* Uralkali CEO invited for potash talks by Belarus
* Arrested at airport a month after pulling out of cartel
* Potash prices likely to fall now cartel dissolved
* Potash a key source of currency for Belarus
By Polina Devitt
MOSCOW, Sept 8 Vladislav Baumgertner has the
fluent English, Western business degrees and meteoric career
that typify Russia's young executive elite, but the boss of
Uralkali, the world's largest potash producer, is now more in
need of Soviet-era survival skills.
For two weeks Baumgertner, 41, has been held in a dank
Stalin-era Belarusian cell, facing up to 10 years in jail on
charges of abusing power and seeking gain at the expense of
Belarus while chairman of a joint venture cartel, Belarusian
Potash Company (BPC), which until last month controlled Russian
and Belarusian exports of the fertiliser ingredient.
Belarus, which has long bridled at what it believes is
Uralkali's aim to take over its own producer Belaruskali, was
angered by Uralkali's abrupt exit from BPC last month,
a move likely to lower prices, hit a key source of hard currency
and hurt Belarus's rickety economy.
The Belarusian Investigative Committee has not provided
details on the charge, though among comments it made at the time
of Baumgertner's arrest are allegations that he and others at
BPC provided discounts on product to some buyers without telling
the Belarusians, redirected ships to take Uralkali product
instead of Belaruskali's, and cancelled some BPC contracts,
promising partners a Uralkali alternative at lower prices.
Uralkali denies any wrongdoing and has said previously that
Baumgertner did not have the powers the Belarus authorities say
HANDCUFFED AT THE AIRPORT
After travelling to Belarus for talks less than a month
after pulling out of BPC, Baumgertner was handcuffed at the
airport as he was leaving on Aug. 26 and thrust into the heart
of an acrimonious battle between Moscow and Minsk.
He, along with Uralkali's chairman, former Kremlin
chief-of-staff Alexander Voloshin, and the company's leading
shareholder, Suleiman Kerimov, had been invited to Belarus by
the country's prime minister. Only Baumgertner went.
He is being held in the pre-trial detention centre of the
Belarusian KGB, known to locals as 'Amerikanka', or the American
one, apparently after a Chicago jail.
His requests have been for unspecified medication, and for
Tolstoy's "Anna Karenina", an 864-page classic that will fill
several long days.
Conditions are likely to be tough for the slight
Anatoly Lebedko, Belarusian politician and leader of the
United Civic Party, spent 108 days in Amerikanka for taking part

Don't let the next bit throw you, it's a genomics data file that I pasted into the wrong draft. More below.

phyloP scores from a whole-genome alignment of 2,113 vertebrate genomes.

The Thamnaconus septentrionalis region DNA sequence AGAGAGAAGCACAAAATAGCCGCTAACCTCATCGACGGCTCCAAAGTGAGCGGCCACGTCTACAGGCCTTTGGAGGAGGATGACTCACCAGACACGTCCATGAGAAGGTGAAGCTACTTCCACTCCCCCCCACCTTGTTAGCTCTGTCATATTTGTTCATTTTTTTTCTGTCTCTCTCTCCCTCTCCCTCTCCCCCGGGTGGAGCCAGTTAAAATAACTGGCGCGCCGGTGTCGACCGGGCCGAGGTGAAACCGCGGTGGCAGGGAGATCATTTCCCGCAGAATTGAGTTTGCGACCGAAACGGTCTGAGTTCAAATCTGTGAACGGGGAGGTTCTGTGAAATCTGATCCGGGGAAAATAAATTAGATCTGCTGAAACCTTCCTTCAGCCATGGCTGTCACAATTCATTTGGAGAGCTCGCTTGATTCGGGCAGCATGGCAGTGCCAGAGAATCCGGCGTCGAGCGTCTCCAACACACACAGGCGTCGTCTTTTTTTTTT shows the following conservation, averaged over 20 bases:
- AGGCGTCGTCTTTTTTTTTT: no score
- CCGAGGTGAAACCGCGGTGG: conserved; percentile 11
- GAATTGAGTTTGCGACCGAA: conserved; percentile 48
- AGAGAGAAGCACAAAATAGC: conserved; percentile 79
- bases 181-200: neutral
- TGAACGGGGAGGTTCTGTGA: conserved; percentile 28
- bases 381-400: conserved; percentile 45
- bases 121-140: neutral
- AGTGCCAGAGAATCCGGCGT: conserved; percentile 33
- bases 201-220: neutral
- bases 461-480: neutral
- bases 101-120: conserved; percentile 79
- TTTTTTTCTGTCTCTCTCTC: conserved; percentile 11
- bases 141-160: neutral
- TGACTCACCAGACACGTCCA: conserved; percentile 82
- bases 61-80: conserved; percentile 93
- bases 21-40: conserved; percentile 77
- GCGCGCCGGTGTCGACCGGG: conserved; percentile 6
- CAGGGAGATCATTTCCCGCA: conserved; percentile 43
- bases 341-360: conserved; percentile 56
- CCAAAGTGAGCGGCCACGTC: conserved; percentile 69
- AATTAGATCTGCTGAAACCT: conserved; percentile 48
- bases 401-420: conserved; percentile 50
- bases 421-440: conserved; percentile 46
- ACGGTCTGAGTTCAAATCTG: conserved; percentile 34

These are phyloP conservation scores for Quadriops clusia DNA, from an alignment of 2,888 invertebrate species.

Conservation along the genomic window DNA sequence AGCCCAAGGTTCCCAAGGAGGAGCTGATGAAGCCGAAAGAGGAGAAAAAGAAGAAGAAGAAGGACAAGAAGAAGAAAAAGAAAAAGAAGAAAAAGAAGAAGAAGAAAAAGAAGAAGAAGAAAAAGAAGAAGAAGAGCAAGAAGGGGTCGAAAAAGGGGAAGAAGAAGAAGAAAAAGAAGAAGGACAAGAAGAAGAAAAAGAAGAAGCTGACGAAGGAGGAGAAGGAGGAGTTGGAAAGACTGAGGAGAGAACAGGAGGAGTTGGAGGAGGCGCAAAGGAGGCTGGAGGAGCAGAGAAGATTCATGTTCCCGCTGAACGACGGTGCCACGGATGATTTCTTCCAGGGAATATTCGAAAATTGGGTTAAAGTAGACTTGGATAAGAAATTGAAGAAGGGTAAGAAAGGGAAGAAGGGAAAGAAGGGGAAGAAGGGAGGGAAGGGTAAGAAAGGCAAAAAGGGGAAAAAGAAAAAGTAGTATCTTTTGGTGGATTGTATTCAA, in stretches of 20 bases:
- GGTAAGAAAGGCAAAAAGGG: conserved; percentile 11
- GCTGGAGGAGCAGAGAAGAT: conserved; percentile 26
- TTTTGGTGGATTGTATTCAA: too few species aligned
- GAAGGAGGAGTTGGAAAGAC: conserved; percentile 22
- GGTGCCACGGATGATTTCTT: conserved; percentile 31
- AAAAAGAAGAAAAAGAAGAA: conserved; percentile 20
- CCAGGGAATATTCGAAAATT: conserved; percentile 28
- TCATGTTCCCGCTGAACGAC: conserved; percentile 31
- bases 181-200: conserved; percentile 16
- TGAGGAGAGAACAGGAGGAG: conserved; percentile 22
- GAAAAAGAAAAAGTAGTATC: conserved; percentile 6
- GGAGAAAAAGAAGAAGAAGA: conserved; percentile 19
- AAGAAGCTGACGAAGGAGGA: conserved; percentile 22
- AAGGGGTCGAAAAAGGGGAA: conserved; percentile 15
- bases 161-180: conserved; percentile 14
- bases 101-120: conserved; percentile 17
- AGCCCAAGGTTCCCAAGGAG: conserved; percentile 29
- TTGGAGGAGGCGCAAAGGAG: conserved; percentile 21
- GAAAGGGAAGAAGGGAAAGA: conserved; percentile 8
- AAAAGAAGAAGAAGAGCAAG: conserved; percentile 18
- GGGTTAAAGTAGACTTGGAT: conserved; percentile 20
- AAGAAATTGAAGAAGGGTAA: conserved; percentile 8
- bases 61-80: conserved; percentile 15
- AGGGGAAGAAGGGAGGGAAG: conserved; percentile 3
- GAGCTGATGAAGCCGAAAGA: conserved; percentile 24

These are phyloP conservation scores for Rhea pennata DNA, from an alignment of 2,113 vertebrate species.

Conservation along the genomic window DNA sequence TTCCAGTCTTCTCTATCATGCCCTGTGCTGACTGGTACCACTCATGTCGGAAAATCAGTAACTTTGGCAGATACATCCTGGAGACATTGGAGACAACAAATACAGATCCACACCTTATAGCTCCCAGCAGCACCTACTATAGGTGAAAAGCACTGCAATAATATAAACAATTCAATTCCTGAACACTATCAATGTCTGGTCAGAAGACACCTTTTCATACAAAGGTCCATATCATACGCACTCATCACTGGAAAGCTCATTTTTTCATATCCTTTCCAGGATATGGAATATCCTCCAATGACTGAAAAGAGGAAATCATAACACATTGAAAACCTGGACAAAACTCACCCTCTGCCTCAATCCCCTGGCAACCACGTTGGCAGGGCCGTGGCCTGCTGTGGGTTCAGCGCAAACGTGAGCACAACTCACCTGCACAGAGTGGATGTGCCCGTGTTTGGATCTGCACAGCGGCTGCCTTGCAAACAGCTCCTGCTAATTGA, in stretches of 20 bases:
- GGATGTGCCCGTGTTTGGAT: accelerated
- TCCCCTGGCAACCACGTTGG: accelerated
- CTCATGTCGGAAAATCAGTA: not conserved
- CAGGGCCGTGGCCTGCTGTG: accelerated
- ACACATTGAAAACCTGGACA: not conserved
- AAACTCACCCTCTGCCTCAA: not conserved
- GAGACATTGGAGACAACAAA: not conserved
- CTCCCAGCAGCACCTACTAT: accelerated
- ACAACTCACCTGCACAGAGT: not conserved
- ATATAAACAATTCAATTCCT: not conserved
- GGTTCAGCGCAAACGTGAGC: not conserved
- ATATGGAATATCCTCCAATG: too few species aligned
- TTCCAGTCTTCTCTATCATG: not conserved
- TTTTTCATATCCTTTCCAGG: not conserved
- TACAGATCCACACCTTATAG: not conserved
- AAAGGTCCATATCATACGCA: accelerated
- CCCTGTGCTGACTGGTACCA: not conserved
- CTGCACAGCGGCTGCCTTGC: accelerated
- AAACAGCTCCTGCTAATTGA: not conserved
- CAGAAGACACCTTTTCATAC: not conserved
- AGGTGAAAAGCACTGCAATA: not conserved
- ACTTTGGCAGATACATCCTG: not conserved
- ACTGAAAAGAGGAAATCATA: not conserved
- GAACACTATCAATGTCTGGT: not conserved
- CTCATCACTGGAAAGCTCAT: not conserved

in protests after President Alexander Lukashenko was re-elected
He described the cells, the largest 2.5 metres by 5 metres,
as dark, grey, crowded and damp. Lebedko was one of six in a
cell built for four, in temperatures typically below 14 degrees
Celsius (57 Fahrenheit).
"There are many ways to add pressure. If you're not ready,
if you are not physically ready for conditions which are far
from comfortable, it will be very hard for you," he said.
Prisoners are taken from the cells twice a day to the toilet
facilities, though Lebedko says there are "VIP cells" with
Baumgertner is not the first top Russian executive to end up
in jail. But it would have been a considerable shock for him, as
it was for those around him, both competitors and friends said.
"The board was apprised of the history, of the difficulties
of the apparent divergence of objectives (between the cartel
partners) that had been progressively building," said Uralkali
Deputy Chairman Robert Margetts.
"Of course we spent a lot of time on the commercial and
financial risks and the consequences (of pulling out) - but I
have to say, I had not considered this."
Baumgertner is by all accounts a soft-spoken boss, with a
cheerful countenance. Rivals and colleagues describe a
methodical, tough negotiator whose approach to staff and the
public is a far cry from Soviet-trained predecessors'.
"He is a man of his word, a rare thing in our times," said
Maxim Volkov, former chief executive of Russian fertiliser
Baumgertner, who had been in the utilities sector and later
studied in London, joined Uralkali for the first time in 2003 as
chief commercial officer, rising to chief executive in 2005.
He left in 2010 when demoted under the then owners and
became CEO of another fertilizer producer, Silvinit. Supported
by key shareholder Kerimov, he returned in 2011 after Uralkali
He is described as having built a young, ambitious
management team, and praised for his efficiency, perhaps a
product of his engineer's training. In a country where bad news
is often muffled, his instinct for openness stands out,
including during a damaging 2006 flood at a mine in the Urals
and when dramatic sinkholes appeared in the potash mining town
"Vladislav, as (CEO) at the time and despite some people at
Uralkali being reluctant to go public, opened all the doors,
invited the best consultants around the world to help and did
not try to hide these issues from the public," said Henry
Rauche, chief executive of Ercosplan, a German engineering and
consulting company working for the potash industry.
"He was a refreshing change after the Soviet style
leadership in the former Russian potash industry."
He has not been seen in public or photographed since his